However, Iowa State isn’t coming off a 9-win season. They won 3 games last year. A season with those results is objectively poor, even if you’re a perennially bad team with no expectations. Even Rutgers fans would be disappointed in a 3-win season. When compared to Iowa State’s history and expectations, Cyclone fans have no reason to be “happy.”

Yet, here we are. The 2017 offseason was the most optimistic I’ve seen the Cyclone fanbase in a long time, maybe ever, and they’ve shown with their wallets and their tweets. How many fanbases donate enough money for $30 million stadium expansion following multiple seasons with win totals low enough for Jason Pierre-Paul to still count the victories on one hand? How many would then follow that up by purchasing a record number of season tickets? The answer is one. Cyclone Nation.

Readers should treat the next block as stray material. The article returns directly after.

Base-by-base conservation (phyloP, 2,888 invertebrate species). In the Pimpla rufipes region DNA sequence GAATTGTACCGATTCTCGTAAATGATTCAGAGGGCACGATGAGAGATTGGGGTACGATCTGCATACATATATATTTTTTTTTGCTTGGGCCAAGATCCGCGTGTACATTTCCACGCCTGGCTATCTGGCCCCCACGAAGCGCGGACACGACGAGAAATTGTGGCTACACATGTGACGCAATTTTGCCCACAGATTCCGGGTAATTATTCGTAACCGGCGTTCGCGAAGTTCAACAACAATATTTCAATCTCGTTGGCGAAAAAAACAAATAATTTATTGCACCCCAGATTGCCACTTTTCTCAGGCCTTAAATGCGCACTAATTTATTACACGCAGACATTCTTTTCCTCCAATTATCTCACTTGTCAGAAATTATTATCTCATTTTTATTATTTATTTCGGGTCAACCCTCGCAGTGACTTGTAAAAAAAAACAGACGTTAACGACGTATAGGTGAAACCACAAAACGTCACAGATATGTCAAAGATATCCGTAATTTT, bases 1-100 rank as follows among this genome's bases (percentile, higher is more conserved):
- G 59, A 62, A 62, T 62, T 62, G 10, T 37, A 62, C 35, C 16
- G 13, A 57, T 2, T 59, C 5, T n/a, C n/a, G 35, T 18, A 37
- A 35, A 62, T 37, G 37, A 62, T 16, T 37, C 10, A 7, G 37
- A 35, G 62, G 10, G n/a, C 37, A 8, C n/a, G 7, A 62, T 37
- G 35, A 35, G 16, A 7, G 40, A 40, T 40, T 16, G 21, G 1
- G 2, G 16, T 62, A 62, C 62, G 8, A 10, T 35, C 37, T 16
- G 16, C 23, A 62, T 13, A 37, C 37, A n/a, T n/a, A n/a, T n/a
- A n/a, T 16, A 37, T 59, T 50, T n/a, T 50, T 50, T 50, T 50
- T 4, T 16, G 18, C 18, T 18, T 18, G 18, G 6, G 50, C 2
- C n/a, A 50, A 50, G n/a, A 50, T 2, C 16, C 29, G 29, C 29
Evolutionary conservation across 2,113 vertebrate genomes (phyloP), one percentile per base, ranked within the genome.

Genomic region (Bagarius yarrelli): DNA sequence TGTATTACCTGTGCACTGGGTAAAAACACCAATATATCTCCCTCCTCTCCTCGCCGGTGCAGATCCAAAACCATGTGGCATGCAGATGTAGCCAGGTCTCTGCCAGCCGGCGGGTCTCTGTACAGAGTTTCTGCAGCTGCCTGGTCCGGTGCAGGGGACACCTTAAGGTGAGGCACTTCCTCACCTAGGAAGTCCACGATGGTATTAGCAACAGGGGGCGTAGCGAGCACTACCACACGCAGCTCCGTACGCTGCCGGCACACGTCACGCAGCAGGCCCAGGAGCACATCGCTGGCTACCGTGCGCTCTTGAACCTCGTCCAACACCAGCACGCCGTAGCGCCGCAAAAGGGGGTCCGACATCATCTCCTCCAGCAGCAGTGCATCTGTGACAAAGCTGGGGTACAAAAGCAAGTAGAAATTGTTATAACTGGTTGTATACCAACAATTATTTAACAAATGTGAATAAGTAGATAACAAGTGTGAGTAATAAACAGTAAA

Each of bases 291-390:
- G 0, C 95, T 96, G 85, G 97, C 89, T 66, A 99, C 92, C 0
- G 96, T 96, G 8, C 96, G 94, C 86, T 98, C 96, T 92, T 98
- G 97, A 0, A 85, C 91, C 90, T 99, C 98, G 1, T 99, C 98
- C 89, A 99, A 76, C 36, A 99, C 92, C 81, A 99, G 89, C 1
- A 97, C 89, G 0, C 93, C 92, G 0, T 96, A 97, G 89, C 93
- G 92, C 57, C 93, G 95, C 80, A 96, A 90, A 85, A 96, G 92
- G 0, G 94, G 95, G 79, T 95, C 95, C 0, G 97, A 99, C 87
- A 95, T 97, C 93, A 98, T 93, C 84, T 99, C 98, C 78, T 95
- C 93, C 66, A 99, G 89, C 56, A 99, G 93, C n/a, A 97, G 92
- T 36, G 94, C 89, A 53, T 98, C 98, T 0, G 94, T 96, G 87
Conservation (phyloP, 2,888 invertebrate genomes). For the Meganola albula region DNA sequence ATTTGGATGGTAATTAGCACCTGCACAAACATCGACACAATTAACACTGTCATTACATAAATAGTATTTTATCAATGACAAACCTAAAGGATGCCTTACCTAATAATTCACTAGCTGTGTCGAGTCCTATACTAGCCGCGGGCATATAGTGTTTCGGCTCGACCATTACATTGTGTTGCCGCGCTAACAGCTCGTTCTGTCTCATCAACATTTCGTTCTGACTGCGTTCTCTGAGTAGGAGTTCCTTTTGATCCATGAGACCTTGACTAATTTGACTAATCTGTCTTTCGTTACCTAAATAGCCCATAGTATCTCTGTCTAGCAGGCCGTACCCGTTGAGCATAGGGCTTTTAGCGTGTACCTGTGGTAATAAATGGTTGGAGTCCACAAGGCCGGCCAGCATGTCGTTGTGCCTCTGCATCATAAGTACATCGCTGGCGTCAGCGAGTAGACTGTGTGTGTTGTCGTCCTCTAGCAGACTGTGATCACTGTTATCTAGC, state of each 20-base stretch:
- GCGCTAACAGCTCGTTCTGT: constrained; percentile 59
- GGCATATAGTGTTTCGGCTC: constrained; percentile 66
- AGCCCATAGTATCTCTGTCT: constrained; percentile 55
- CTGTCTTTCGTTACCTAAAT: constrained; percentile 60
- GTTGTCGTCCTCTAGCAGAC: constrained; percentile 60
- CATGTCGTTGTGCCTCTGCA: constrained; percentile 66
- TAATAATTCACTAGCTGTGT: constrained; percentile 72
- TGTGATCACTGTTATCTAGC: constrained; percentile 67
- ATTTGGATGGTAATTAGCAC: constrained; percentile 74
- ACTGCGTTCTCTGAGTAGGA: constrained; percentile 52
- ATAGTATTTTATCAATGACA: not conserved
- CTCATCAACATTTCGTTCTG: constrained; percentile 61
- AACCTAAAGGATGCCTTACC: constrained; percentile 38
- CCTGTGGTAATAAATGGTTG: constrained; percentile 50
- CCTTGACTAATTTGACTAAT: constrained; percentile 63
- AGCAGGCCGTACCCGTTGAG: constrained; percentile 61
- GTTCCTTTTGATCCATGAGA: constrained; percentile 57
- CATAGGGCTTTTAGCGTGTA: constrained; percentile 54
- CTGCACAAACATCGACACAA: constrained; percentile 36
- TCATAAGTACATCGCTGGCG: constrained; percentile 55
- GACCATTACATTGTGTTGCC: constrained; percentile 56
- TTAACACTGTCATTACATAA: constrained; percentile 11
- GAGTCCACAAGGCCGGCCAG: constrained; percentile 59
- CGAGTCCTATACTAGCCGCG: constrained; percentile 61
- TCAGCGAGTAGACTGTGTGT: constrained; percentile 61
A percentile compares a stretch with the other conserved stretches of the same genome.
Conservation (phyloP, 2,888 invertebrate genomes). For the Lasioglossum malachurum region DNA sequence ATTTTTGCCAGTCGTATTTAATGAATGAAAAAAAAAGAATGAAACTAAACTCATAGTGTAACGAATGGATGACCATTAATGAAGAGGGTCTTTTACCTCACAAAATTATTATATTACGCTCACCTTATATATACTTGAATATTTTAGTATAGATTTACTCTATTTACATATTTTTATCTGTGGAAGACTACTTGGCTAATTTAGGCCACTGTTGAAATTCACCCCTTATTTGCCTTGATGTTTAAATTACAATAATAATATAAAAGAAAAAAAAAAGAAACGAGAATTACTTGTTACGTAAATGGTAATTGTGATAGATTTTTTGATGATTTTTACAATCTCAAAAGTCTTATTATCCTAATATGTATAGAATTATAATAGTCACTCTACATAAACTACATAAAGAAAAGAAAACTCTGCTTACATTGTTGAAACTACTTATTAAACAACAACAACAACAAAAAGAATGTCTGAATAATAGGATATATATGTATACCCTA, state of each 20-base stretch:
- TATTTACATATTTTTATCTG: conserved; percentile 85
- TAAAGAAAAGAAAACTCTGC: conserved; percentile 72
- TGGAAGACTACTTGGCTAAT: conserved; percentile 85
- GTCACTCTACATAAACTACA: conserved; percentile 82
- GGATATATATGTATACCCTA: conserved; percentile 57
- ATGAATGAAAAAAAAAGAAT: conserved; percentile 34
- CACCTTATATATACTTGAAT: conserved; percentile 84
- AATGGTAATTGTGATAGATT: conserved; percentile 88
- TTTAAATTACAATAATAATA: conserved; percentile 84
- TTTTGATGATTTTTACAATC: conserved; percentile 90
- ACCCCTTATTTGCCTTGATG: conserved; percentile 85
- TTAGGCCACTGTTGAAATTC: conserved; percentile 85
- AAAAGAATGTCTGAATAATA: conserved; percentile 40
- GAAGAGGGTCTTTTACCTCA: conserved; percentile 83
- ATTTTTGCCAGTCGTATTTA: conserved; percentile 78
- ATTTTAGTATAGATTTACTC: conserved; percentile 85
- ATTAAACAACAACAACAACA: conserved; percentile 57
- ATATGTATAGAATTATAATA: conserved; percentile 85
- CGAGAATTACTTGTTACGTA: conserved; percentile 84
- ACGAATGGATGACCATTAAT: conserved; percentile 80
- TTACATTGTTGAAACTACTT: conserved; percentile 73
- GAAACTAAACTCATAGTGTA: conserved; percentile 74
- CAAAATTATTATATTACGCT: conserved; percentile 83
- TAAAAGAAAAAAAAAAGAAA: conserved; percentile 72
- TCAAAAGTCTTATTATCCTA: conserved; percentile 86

Cedar Rapids Gazette

This isn’t due to some inferiority complex (as any Iowa fan would suggest), or Iowa State fans just being here for the party, either. Our tweets aren’t filled with “Just hope we don’t suck!” and our donations and season ticket purchases aren’t made out of some cosmic obligation to support a sports team filled with players and coaches you’ve never met. Right now, the Cyclone faithful are as optimistic as they’ve ever been, with a coaching staff and roster that is hungry to win. Campbell & Co. have worked tirelessly to change the culture around a program which used to just be satisfied to beat The Team Out East and hang around with some of the Texas schools and Nebraska. Now, it’s easy to see that Iowa State is a program aiming to compete at the top of the Big 12. This brings me to my next point.